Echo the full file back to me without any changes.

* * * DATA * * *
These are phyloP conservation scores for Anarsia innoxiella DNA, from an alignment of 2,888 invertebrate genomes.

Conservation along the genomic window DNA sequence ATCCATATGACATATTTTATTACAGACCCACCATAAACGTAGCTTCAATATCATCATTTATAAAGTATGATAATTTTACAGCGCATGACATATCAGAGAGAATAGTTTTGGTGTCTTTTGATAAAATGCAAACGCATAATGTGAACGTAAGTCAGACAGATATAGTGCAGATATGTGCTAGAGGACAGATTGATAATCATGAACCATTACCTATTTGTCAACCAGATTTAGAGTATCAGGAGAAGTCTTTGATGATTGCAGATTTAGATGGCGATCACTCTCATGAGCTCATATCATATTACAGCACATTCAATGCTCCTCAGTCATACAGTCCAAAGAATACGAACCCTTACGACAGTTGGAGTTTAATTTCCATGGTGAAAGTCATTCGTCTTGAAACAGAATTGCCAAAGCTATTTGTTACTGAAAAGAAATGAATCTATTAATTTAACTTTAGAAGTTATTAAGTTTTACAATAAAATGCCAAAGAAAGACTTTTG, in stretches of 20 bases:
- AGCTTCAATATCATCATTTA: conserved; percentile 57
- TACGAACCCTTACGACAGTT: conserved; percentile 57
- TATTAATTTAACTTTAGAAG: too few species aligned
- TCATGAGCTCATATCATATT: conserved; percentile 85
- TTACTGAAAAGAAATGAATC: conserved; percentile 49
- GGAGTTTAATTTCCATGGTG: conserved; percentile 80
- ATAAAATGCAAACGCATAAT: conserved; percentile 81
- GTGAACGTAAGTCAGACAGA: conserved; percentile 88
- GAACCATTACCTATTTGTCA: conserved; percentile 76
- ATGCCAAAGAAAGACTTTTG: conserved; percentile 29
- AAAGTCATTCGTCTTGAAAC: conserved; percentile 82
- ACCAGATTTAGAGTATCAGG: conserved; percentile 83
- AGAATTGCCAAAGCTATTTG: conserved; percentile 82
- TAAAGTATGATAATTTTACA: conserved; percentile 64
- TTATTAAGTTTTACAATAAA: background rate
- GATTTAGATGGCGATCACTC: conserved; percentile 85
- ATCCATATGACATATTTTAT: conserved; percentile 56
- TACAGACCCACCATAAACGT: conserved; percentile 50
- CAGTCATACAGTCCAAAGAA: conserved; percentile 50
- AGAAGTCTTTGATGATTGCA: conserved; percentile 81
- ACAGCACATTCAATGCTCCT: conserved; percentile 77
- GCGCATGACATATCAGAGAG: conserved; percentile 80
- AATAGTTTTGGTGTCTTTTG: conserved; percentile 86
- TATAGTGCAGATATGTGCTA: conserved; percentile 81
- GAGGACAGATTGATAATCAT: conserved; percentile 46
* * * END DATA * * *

These are phyloP conservation scores for Anarsia innoxiella DNA, from an alignment of 2,888 invertebrate genomes.

Conservation along the genomic window DNA sequence ATCCATATGACATATTTTATTACAGACCCACCATAAACGTAGCTTCAATATCATCATTTATAAAGTATGATAATTTTACAGCGCATGACATATCAGAGAGAATAGTTTTGGTGTCTTTTGATAAAATGCAAACGCATAATGTGAACGTAAGTCAGACAGATATAGTGCAGATATGTGCTAGAGGACAGATTGATAATCATGAACCATTACCTATTTGTCAACCAGATTTAGAGTATCAGGAGAAGTCTTTGATGATTGCAGATTTAGATGGCGATCACTCTCATGAGCTCATATCATATTACAGCACATTCAATGCTCCTCAGTCATACAGTCCAAAGAATACGAACCCTTACGACAGTTGGAGTTTAATTTCCATGGTGAAAGTCATTCGTCTTGAAACAGAATTGCCAAAGCTATTTGTTACTGAAAAGAAATGAATCTATTAATTTAACTTTAGAAGTTATTAAGTTTTACAATAAAATGCCAAAGAAAGACTTTTG, in stretches of 20 bases:
- AGCTTCAATATCATCATTTA: conserved; percentile 57
- TACGAACCCTTACGACAGTT: conserved; percentile 57
- TATTAATTTAACTTTAGAAG: too few species aligned
- TCATGAGCTCATATCATATT: conserved; percentile 85
- TTACTGAAAAGAAATGAATC: conserved; percentile 49
- GGAGTTTAATTTCCATGGTG: conserved; percentile 80
- ATAAAATGCAAACGCATAAT: conserved; percentile 81
- GTGAACGTAAGTCAGACAGA: conserved; percentile 88
- GAACCATTACCTATTTGTCA: conserved; percentile 76
- ATGCCAAAGAAAGACTTTTG: conserved; percentile 29
- AAAGTCATTCGTCTTGAAAC: conserved; percentile 82
- ACCAGATTTAGAGTATCAGG: conserved; percentile 83
- AGAATTGCCAAAGCTATTTG: conserved; percentile 82
- TAAAGTATGATAATTTTACA: conserved; percentile 64
- TTATTAAGTTTTACAATAAA: background rate
- GATTTAGATGGCGATCACTC: conserved; percentile 85
- ATCCATATGACATATTTTAT: conserved; percentile 56
- TACAGACCCACCATAAACGT: conserved; percentile 50
- CAGTCATACAGTCCAAAGAA: conserved; percentile 50
- AGAAGTCTTTGATGATTGCA: conserved; percentile 81
- ACAGCACATTCAATGCTCCT: conserved; percentile 77
- GCGCATGACATATCAGAGAG: conserved; percentile 80
- AATAGTTTTGGTGTCTTTTG: conserved; percentile 86
- TATAGTGCAGATATGTGCTA: conserved; percentile 81
- GAGGACAGATTGATAATCAT: conserved; percentile 46